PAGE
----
Suggestions on door repair?

Old 06-15-05, 09:50 AM
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Suggestions on door repair?

Here's the situation:

My wife wanted to replace the front door (typical steel cheapo door) with a nice solid mahogany door. The door was just a little to tall for the door frame, and lacking a table saw, I wasn't about to make the cut myself. My wife was anxious to get it installed, so she hired the son of a friend of ours to install it. Now, the kid has been in framing for the last 7 years, and he's sitting for his contractor's license. I couldn't get any of my contractor clients to get to it soon enough, so I went along with it, figuring that he would do all right. I was wrong.

He secured the hinges to the jamb and the door with half-inch screws. Apparently, he hadn't heard about this little thing called "gravity," and was quite unconcerned that the hinge was separating from the jamb because the half inch screw couldn't counter the weight of the door. Consequently, the door wouldn't close because the side opposite of the hinges would hit the jamb. So rather than using a longer screw to secure the hinges to the jamb, he decided that cutting the door was the best alternative to fix the issue. And cut he did--at a angle--with a framing saw.

When I got home, I saw the separating hinge and promptly replaced the half-inch screws with three-inch screws. The hinge sucked up to the jamb nice and tight. Now, though, there is a 3/4-inch gap on the opposite side (you can even see outside through the narrow gap between the door and weatherstripping), and the door is a solid half-inch narrower at the top than it is at the bottom. There is also a noticeable "dog-leg" on the side of the door.

The kid botched the job, plain and simple. Unfortunately, the kid can't comprehend what he did wrong, and he thinks he was doing us a favor by installing the door (even though he got paid, and even though we gave him the first shot at a bid on an addition). Being a lawyer who does construction litigation from time to time, I know precisely what I can require--and get--from him. He has said he can shim the door hinge to even out the gap, but that really isn't acceptable to my wife. But, he's the son of a friend, and it's not worth the money to me to cause problems there. My reasoning is that if he doesn't understand what he did wrong (I don't think his youthful and apparently fragile ego will allow it), he will simply spin it to family as us being unreasonable and fussy. I don't need that sort of hassle (or karma) in my life.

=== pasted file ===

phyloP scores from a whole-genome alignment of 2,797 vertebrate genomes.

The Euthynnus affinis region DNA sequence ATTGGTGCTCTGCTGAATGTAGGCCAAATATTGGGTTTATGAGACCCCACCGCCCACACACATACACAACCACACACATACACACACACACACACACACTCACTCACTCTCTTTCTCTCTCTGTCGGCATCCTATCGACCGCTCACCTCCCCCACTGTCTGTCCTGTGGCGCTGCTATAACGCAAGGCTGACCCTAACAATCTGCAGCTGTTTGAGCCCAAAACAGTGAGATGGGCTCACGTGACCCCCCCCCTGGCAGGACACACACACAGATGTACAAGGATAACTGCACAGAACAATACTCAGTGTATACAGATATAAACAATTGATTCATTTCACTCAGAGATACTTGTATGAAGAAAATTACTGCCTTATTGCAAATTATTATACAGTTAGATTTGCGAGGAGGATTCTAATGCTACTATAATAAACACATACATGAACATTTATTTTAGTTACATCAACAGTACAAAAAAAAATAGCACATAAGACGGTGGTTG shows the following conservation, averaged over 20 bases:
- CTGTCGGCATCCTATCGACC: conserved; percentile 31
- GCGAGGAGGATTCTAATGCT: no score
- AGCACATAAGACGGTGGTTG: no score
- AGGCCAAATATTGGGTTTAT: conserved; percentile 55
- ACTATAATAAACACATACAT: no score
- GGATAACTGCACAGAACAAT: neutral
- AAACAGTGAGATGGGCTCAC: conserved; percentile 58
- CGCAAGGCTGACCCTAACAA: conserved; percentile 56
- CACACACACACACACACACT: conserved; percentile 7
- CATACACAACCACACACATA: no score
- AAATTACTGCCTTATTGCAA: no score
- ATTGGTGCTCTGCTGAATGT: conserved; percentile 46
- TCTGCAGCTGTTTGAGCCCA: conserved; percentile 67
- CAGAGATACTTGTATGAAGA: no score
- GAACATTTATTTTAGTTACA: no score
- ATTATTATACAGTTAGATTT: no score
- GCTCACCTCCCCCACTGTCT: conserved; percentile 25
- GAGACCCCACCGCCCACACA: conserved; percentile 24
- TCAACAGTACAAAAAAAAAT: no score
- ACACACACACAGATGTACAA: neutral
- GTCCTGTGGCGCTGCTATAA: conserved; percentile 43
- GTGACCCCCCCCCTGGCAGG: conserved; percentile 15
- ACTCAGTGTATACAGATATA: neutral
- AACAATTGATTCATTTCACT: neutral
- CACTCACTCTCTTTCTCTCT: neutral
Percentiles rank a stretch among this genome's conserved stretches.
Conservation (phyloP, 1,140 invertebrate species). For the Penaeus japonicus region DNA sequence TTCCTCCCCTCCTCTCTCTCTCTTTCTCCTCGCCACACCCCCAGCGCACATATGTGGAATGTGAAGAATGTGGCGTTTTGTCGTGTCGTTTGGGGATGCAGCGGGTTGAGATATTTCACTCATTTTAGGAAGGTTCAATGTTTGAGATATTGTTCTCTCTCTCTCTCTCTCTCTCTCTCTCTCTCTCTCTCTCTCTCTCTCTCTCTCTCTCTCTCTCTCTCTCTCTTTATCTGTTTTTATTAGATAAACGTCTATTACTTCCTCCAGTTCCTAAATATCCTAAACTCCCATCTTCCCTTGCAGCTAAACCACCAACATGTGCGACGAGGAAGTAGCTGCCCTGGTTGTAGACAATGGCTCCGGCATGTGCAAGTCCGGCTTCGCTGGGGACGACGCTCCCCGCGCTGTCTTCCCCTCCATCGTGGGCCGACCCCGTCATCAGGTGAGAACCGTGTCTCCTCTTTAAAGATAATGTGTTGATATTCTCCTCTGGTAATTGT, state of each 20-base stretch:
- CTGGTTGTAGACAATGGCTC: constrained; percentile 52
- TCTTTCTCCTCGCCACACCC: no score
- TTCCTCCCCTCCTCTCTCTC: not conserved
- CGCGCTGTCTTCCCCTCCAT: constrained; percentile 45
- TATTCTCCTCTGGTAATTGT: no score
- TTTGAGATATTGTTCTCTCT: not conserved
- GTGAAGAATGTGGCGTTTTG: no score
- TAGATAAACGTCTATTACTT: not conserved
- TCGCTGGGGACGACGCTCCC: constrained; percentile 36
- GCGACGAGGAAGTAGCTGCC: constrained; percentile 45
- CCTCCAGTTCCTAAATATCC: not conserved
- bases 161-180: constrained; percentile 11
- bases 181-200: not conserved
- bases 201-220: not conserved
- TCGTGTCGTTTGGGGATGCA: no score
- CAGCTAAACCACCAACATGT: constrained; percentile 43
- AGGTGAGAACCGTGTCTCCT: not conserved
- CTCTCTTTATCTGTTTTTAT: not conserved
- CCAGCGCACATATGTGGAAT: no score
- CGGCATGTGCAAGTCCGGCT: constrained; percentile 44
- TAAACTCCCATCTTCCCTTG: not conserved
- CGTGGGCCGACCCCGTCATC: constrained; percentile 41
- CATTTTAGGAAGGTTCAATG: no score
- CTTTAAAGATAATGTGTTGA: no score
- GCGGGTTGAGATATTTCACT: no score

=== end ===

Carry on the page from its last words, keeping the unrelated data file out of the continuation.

The door is not a complete loss. The original cut was pretty narrow, and I figure that an arbor saw could straighten out the cut and remove the dog-leg. But then, of course, there's the jamb. I'm thinking that I could remove the interior and exterior door casing, rebuild the jamb with slightly wider stock, and replace the old casing with wider casing to camoflauge the fact that one side of the jamb has been moved in. I estimate that the jamb will move in about half an inch.

But then again, sometimes I complicate things. Does anyone have suggestions on a simpler way to remedy the problem? Of course, replacing the door is an option, but I'd prefer to avoid that expense if possible.
Old 06-15-05, 10:16 AM
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"You" would prefer to avoid the expense? Or you'd prefer not forcing the kid-carpenter who botched the job to pay the expense? If he wants to be a contractor, he better learn fast that when he screws up a job, it comes out of HIS pocket.

I don't quite understand why you would want to alter the jamb when it's fine- it's the door that's been screwed up. My suggestion would be to get a new slab door and have the kid make it right. Might not be a bad idea to have someone else install it, and have him stick with framing. Not all framers have the skill and eye to do finish work.

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